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Automating Paperboard Packaging for Medical Supplies

A paperboard tray former was used to package sterile medical supplies.

Daphne Allen

August 1, 2017

2 Min Read
Automating Paperboard Packaging for Medical Supplies

Eagle Packaging Machinery recently helped a sterile medical supplies kit manufacturer automate its paperboard packaging.

The PopLok Inserter from Eagle Packaging Machinery

The customer had been hand packing its sterile medical supplies into paperboard trays and needed a more-automated process. The application, however, demanded careful machine handling. "Their box is beautiful," Anthony Del Viscio, vice president of Eagle Packaging Machinery, told Qmed. Because of the product's high-end look, "we could not mar the tray or its graphics in any way. We were able to show that we can erect the box delicately, without marring the high-quality graphics."

The company's existing tray could not be modified in any way, Del Viscio added, so his team decided to customize Eagle Packaging's standard equipment for a solution. Eagle took its standard tray former PopLok and coupled it with an inserter, delivering what Del Viscio's says is "almost like two machines in one, all in one footprint."

The new solution, which Eagle Packaging is now marketing as the PopLok Inserter, forms a fold-and-tuck style tray (from either corrugate or chipboard material), separately forms an insert from a blank and squarely forms it, and then places the insert precisely into the tray. The insert is used to separate fragile contents in the tray and secure them for shipping. No glue is used.

The PopLok Inserter can form the tray and insert and combine them at a rate of 20 trays per minute, which is "fast for this type of tray," explained Del Viscio. "SBS blanks are very lightweight, so they're a challenge to handle."

The system can also form these components delicately. "We pull the blanks down without a mandrel and handle them delicately, which is quite unique," he said. In addition, the unique handling does not mar the high-gloss graphics in any way, the company reports. And without a mandrel, operators can perform rapid changeovers without tooling.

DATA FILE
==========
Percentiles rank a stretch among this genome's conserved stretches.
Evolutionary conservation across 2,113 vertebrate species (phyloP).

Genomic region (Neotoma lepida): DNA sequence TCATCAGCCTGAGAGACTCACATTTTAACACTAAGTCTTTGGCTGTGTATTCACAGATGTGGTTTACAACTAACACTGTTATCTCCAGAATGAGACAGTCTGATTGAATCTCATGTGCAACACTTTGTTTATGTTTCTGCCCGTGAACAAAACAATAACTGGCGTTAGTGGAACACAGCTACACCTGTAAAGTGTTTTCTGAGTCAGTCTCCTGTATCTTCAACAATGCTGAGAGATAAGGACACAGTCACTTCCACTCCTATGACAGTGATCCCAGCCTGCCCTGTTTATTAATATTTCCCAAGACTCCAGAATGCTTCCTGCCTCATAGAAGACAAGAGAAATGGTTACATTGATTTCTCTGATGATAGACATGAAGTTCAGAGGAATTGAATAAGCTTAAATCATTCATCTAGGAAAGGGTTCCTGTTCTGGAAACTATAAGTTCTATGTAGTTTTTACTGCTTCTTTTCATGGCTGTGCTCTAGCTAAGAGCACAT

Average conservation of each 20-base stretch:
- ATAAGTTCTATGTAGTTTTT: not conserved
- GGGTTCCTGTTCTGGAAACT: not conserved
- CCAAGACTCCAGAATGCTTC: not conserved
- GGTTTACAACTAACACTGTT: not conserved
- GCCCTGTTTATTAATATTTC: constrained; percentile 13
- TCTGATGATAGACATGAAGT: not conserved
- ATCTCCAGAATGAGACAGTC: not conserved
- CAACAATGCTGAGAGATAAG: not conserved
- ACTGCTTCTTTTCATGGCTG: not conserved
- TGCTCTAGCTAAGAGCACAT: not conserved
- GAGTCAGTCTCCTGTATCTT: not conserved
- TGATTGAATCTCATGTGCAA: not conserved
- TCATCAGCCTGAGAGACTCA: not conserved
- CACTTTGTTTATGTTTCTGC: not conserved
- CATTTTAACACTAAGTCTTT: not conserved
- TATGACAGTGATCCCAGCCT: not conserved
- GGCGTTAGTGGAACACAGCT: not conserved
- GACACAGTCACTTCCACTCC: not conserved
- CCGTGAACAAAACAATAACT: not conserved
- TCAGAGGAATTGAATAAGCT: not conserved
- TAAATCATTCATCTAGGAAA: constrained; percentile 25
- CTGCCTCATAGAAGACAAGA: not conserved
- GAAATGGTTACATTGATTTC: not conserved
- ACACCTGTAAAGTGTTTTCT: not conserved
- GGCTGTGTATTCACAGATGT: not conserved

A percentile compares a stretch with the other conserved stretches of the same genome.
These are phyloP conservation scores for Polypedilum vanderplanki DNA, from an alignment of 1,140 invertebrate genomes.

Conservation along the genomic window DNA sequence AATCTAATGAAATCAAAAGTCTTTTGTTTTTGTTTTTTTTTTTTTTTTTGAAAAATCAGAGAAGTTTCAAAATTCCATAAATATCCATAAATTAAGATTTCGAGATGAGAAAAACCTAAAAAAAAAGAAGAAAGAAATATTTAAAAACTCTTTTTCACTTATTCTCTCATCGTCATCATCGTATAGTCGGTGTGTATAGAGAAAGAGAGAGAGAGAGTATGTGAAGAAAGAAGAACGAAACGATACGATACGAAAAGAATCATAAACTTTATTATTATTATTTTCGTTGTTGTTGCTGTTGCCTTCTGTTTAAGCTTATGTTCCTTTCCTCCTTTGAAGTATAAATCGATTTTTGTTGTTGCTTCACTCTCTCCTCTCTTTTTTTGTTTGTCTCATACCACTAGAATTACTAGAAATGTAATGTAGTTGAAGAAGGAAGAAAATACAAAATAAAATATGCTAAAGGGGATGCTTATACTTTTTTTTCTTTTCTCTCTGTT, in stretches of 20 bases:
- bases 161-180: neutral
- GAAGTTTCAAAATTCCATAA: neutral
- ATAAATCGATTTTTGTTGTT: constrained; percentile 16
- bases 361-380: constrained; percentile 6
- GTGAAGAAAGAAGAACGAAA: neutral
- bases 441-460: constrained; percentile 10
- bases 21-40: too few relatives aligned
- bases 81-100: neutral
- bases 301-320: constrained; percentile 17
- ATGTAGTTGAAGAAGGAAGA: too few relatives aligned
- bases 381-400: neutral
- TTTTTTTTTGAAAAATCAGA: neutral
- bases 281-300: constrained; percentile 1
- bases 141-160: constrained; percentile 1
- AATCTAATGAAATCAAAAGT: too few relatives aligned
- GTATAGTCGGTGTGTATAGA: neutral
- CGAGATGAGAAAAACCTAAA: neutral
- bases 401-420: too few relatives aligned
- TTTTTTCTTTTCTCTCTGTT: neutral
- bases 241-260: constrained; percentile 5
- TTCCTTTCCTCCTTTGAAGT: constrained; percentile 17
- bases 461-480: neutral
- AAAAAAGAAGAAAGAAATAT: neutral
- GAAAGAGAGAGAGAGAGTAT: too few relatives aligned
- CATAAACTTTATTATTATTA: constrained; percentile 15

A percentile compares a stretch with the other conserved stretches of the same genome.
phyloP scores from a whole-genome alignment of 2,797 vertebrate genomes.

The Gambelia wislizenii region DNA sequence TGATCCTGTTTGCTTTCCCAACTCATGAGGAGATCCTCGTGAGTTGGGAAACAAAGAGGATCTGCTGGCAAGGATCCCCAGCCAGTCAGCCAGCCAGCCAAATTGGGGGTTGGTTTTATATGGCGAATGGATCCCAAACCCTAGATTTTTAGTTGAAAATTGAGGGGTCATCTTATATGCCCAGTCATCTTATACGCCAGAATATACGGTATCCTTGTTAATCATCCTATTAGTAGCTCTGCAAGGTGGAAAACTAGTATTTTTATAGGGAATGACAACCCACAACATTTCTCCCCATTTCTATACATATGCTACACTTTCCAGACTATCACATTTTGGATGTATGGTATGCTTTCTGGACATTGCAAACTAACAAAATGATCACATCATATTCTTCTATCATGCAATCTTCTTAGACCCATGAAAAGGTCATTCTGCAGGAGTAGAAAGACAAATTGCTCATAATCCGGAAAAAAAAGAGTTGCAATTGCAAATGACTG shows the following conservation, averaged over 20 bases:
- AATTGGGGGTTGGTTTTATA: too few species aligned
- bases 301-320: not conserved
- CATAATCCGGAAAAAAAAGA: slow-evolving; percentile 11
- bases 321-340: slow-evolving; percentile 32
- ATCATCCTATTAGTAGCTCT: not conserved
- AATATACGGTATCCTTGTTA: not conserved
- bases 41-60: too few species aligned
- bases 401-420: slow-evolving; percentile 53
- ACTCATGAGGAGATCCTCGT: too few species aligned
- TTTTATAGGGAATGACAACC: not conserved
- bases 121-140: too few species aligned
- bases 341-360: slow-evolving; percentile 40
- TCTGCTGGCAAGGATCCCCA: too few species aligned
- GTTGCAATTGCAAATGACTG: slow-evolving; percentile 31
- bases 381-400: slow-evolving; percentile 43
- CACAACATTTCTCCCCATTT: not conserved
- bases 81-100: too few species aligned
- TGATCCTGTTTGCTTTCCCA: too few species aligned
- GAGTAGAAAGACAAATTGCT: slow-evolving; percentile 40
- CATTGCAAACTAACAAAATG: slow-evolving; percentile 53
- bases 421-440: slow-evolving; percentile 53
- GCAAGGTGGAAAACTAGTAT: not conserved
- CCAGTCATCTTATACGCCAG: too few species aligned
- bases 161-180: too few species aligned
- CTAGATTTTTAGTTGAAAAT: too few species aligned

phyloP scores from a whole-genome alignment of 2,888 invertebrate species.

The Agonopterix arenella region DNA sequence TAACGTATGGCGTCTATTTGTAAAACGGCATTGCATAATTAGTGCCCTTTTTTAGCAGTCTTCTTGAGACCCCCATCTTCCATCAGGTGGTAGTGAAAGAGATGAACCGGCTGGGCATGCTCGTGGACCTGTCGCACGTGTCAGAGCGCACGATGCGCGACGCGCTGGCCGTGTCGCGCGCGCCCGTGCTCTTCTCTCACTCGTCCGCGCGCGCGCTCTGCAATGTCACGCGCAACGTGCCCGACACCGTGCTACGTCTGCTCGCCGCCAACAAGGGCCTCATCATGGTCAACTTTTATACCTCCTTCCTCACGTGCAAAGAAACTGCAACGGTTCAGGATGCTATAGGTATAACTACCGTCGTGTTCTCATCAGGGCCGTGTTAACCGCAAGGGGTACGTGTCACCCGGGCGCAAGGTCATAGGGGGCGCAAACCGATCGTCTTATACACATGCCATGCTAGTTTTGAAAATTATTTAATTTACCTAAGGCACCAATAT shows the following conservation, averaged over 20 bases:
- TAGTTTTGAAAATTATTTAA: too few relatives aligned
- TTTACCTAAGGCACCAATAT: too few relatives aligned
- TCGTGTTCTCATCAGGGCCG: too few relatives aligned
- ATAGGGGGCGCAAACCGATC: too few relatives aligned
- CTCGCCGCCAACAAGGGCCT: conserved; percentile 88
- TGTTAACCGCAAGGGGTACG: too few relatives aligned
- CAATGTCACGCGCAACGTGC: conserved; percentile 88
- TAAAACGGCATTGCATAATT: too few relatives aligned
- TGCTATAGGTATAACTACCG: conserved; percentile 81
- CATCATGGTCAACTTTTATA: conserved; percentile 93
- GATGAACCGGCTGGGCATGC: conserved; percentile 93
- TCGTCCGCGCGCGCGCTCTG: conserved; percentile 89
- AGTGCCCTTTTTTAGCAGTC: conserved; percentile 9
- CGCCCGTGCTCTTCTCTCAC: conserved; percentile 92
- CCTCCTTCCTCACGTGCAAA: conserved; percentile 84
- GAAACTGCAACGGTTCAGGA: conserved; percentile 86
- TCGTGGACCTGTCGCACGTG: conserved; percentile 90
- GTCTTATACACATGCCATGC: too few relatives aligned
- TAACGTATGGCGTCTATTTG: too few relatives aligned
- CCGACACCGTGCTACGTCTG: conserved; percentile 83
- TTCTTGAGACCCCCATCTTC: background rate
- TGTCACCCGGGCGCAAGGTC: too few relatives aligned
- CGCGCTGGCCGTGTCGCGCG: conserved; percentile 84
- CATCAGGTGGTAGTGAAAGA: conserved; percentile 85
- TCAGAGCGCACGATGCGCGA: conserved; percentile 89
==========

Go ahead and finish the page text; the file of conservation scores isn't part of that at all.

Del Viscio added that the system for the kit needed to operate in a cleanroom. Eagle Packaging had been accustomed such stringent requirements given its experience supporting pharmaceutical and food applications, he said.

The PopLok Inserter also utilizes SMC and Tolomatic cylinders, either an Omron or Allen Bradley PLC, and a 7-in. color touch screen HMI allowing for user-friendly operation.

Del Viscio anticipates future work with the customer. "We could also develop automation to insert devices into the package, and we can erect, load, and seal the package," he said.

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Daphne Allen is executive editor of Pharmaceutical & Medical Packaging News and a contributor to MD&DI and Qmed. Reach her at [email protected] and on Twitter at @daphneallen 

About the Author(s)

Daphne Allen

Daphne Allen is editor-in-chief of Design News. She previously served as editor-in-chief of MD+DI and of Pharmaceutical & Medical Packaging News and also served as an editor for Packaging Digest. Daphne has covered design, manufacturing, packaging, labeling, and regulatory issues for more than 25 years.  Follow her on Twitter at @daphneallen and reach her at [email protected].

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